A silver medal in shooting from the 1900 Olympics in Paris recently sold for just $1,283.
Then there was the bronze medalist at the 1956 Winter Games in Cortina d’Ampezzo, Italy, which fetched $3,750.
But it was a first-place silver medal from the first modern Olympics in Athens in 1896 – then no gold medal – that commanded six points on the eve of this year’s Games. It sold for $180,111, according to Boston-based auction house RR Auctions, which handled all three sales.
Even though their sentimental value may be invaluable to the athletes who wear them around their necks, olympic medals looking for your way mortgage shops And from the podium to the auction block, where collectors are scooping them up like rare coins, comic books, and other sports artifacts like baseball cards.
“This is an exclusive collectible,” said Bobby Livingston, executive vice president of RR Auctions, which drove the sale of three medals and 18 others on July 22. “
Dozens of former Olympians have resorted to selling their medals over the years. Some have cited financial difficulties, while others have said they were motivated by raising money for charity.
Boston Celtics legend, Bill Russell, will keep his gold medal from the 1956 Olympics, when he captained the U.S. basketball team, on the auction block this fall.
“I have decided to sell most of my collection,” said Mr. Russell. Video on the website of hunting auction, Exton, Pa., auction house that will handle sales of his medals, some of his NBA championship rings, a warm-up jacket, and other memorabilia.
Mr. Russell says some of the proceeds will go to Teacher, a charity he co-founded that promotes youth counseling opportunities. A donation will also be made to a social justice initiative created by the Celtics.
Auction experts said though Olympians’ names do not appear on medals, names matter and so do the circumstances associated with athletic feats.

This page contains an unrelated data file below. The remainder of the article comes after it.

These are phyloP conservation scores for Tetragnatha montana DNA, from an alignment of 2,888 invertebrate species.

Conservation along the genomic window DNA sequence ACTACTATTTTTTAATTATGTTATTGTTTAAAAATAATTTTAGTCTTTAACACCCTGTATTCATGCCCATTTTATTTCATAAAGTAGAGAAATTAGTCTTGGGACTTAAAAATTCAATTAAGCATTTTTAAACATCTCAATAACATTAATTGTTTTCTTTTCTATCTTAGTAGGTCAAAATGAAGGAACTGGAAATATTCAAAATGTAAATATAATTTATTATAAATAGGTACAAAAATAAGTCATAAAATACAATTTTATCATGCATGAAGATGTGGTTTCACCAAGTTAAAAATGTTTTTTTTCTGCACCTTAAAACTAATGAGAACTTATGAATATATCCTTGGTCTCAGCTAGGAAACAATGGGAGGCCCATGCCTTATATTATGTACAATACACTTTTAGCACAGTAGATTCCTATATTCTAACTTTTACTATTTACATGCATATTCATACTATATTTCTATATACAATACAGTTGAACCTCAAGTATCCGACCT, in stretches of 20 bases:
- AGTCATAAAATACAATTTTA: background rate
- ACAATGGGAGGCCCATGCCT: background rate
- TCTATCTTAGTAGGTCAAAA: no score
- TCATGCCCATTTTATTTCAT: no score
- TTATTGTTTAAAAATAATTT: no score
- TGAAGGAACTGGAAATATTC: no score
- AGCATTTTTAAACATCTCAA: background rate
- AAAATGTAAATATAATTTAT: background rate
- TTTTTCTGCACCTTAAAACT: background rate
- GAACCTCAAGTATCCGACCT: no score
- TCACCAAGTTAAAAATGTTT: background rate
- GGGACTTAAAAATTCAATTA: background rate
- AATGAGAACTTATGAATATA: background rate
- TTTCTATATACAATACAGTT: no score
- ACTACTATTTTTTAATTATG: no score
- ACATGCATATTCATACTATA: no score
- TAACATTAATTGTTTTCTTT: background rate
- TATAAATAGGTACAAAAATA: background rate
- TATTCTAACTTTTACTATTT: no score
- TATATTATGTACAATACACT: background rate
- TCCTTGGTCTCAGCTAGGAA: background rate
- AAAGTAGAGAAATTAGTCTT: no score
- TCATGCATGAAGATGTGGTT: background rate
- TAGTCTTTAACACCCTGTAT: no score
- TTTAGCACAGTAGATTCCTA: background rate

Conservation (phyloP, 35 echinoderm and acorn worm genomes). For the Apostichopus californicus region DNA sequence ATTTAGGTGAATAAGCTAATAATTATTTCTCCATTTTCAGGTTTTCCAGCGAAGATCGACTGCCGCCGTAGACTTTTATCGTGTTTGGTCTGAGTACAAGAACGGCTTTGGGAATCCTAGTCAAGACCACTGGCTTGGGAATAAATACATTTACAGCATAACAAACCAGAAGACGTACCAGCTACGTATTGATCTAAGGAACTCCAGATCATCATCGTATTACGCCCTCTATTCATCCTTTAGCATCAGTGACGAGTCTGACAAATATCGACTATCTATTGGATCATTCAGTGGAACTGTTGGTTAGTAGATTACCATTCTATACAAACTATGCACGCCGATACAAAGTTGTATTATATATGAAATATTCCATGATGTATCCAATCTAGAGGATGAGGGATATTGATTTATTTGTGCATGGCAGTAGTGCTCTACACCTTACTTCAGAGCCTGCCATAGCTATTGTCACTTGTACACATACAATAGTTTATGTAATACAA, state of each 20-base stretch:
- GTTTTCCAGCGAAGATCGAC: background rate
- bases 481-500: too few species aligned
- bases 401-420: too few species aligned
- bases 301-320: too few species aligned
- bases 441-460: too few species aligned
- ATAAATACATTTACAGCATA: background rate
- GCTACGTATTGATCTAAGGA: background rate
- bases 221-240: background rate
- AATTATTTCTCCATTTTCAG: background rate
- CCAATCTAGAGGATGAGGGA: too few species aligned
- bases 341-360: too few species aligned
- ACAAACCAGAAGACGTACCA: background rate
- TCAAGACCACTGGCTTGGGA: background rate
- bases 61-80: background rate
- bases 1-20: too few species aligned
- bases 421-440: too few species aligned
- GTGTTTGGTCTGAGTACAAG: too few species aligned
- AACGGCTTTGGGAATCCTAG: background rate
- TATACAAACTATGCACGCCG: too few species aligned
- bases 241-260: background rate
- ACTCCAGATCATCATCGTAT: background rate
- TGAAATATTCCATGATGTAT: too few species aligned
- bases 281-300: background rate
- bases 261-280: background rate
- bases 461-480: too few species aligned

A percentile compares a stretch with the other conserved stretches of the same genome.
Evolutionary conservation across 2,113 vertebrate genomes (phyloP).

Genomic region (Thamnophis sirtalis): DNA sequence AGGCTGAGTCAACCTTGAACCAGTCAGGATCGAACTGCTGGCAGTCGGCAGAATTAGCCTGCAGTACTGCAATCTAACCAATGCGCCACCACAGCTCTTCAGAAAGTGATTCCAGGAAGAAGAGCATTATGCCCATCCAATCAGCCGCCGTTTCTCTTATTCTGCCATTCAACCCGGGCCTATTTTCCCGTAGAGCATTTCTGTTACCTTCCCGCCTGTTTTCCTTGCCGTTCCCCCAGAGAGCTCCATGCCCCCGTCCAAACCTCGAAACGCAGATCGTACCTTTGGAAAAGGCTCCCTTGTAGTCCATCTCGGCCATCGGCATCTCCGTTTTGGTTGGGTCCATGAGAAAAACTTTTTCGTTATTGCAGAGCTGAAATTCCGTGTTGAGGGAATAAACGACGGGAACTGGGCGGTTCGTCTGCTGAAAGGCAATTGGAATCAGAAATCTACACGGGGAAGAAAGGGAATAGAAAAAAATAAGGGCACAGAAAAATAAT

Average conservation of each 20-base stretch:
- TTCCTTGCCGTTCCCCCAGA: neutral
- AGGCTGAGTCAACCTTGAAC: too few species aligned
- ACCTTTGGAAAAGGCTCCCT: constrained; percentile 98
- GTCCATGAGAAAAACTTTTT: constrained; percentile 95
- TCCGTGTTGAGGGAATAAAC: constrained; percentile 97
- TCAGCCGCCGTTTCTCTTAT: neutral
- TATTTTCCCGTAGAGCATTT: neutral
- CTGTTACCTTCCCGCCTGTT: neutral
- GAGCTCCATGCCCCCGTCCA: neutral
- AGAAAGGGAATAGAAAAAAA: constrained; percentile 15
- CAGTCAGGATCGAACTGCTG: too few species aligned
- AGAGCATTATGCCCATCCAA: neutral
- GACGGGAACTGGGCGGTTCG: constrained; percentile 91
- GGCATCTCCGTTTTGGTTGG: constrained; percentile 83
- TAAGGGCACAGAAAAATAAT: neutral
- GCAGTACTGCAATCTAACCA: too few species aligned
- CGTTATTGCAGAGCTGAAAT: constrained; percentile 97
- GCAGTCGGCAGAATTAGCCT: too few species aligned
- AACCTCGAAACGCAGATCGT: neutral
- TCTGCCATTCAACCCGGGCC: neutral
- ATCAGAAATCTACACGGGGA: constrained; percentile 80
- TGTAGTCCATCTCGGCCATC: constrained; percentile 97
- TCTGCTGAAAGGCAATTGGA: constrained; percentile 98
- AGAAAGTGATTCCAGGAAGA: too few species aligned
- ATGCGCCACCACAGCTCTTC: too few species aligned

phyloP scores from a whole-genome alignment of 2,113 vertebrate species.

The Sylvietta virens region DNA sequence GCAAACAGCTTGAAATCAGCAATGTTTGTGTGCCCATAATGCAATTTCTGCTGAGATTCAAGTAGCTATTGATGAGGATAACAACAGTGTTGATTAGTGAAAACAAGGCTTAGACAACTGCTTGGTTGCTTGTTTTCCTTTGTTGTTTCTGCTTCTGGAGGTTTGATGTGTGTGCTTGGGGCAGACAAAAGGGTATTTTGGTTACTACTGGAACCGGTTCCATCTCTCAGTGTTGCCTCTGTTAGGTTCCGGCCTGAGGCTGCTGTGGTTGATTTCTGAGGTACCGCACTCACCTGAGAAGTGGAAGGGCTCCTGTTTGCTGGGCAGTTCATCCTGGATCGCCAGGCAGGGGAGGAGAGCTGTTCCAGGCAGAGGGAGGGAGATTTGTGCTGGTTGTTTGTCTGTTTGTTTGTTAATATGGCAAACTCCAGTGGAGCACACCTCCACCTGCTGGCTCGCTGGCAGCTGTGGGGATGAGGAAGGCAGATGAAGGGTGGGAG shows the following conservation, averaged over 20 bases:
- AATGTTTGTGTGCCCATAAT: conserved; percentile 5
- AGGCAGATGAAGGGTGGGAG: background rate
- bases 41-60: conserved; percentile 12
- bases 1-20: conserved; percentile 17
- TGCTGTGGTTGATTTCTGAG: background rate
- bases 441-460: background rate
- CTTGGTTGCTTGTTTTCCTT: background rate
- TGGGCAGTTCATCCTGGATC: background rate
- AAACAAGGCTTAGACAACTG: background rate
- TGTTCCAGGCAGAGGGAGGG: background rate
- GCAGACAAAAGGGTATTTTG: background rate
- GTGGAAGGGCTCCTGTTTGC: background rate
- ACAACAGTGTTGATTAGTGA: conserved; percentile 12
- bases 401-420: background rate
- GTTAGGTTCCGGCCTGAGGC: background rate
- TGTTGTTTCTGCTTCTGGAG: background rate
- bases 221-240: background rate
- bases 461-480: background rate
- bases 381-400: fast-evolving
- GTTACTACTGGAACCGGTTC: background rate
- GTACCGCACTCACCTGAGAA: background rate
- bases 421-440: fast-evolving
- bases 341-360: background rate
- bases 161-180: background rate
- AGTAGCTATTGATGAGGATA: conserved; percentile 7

The 1984 gold medal won by an unidentified member of the US basketball team, a roster that included Patrick Ewing and Chris Mullin, sold for $83,188 on July 22, RR auction said.
It was a handsome sum, but a mere fraction of the roughly $1.5 million that a collector paid in 2019 for one of four gold medals won by Jesse Owens at the 1936 Summer Games in Berlin. Selling price set a record for a piece of Olympic memorabilia, according to SCP Auctions, the Laguna Niguel, Calif., auction house that handled the sale.
Black American track and field athlete Owens gave a prominent performance at those Games as Hitler.
Auction experts said that in addition to the origin and ownership history, medals such as the Genesis are known to be, their condition plays an important role in their price. Do they have their own original ribbon? Did they bring the case?
Not all Olympic medals are engraved with the name of the sport for which they were awarded, which auctioneers say could reduce their value if it is unclear.
In Tokyo, gold medals won by athletes contain more silver than actual gold, which is approximately 6 grams of a total weight of 556 grams. International Olympic Committee.
Philip Newman, founding partner and managing director of Metals Focus, a London-based research firm, said Sunday that those medals work out to about $800 in gold and silver.
“If you’re winning, I think the price is probably irrelevant,” Mr Newman said. “I’d be surprised if anyone thought they were pure gold.”
The silver medals awarded at the Tokyo Games are made of pure silver and weigh 550 grams, which is about $450, according to Mr Newman, who said the bronze medal would be worth much less. These contain red brass, which contains 95 percent copper and 5 percent zinc.
Each medal comes with a wooden case and has five Olympic rings, the official name of the Games, and Nike, the Greek goddess of victory, required by the IOC.
Some collectors will happily win bronze, Mr. Livingston said.
“They are still Olympic medals,” he said. “Third place is still great. As a collector, if you don’t have a lot of money you can start with bronze.”